It was almost like waiting for the other shoe to drop.
Recall last spring when General Motors CEO, Ed Whitacre, was on national television flat-out lying to the American public regarding paying off their TARP loan when in reality they were simply using another TARP line of credit to do so?
Now, if you were looking for a reason to not buy from Chrysler as well, you just may have found it.
American taxpayers have already spent more than $13 billion bailing out Chrysler. The Obama administration already forgave more than $4 billion of that debt when the company filed for bankruptcy in 2009. Taxpayers are never getting that money back. But how is Chrysler now paying off the rest of the $7.6 billion they owe the Treasury Department?
The Obama administration’s bailout agreement with Fiat gave the Italian car company a “Incremental Call Option” that allows it to buy up to 16% of Chrysler stock at a reduced price. But in order to exercise the option, Fiat had to first pay back at least $3.5 billion of its loan to the Treasury Department. But Fiat was having trouble getting private banks to lend it the money. Enter Obama Energy Secretary Steven Chu who has signaled that he will approve a fuel-efficient vehicle loan to Chrysler for … wait for it … $3.5 billion.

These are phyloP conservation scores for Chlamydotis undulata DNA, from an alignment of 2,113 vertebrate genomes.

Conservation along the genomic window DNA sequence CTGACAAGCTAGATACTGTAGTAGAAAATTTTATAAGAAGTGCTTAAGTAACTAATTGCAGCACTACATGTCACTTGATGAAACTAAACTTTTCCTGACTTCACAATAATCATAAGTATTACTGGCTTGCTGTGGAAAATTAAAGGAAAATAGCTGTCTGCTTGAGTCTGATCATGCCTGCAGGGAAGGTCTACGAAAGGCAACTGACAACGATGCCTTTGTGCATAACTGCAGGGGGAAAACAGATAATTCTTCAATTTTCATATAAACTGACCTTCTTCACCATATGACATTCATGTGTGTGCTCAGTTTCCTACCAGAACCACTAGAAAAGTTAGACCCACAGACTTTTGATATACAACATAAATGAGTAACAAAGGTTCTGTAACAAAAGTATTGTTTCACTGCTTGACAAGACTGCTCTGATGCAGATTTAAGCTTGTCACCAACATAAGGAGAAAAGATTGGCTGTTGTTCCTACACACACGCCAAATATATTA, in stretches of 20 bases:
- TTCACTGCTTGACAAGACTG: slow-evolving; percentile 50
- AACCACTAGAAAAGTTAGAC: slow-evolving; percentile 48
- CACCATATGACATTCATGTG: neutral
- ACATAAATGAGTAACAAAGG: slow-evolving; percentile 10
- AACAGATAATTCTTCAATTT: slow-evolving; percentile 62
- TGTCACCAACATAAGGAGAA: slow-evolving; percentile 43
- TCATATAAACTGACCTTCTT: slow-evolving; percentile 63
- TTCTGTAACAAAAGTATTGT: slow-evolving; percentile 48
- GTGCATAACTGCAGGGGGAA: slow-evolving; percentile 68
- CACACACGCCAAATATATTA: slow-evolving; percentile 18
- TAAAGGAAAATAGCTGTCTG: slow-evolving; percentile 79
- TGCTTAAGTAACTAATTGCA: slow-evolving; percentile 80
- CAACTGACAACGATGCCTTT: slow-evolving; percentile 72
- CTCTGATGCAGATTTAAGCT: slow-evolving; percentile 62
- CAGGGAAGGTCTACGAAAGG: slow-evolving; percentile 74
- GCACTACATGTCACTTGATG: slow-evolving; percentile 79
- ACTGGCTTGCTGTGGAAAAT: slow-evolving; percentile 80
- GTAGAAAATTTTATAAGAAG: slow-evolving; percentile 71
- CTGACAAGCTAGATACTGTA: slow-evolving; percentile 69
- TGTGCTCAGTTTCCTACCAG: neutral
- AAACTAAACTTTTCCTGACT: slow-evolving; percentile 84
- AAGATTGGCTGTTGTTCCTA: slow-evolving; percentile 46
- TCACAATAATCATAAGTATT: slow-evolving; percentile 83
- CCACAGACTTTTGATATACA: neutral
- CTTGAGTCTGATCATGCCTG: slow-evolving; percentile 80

Technically speaking, the DOE loan program is for specific, qualifying re-tooling projects but when your re-election campaign efforts will rest, in large part, on the health of the two domestic auto-makers to which you are wed, why bog down that $3.5 billion in bureaucratic red tape.
So, to recap, the Obama Energy Department is loaning a foreign car company $3.5 billion so that it can pay the Treasury Department $7.6 billion even though American taxpayers spent $13 billion to save an American car company that is currently only worth $5 billion.
Kind of tough to cram onto a campaign button but you leave out enough of the details, it just might fit.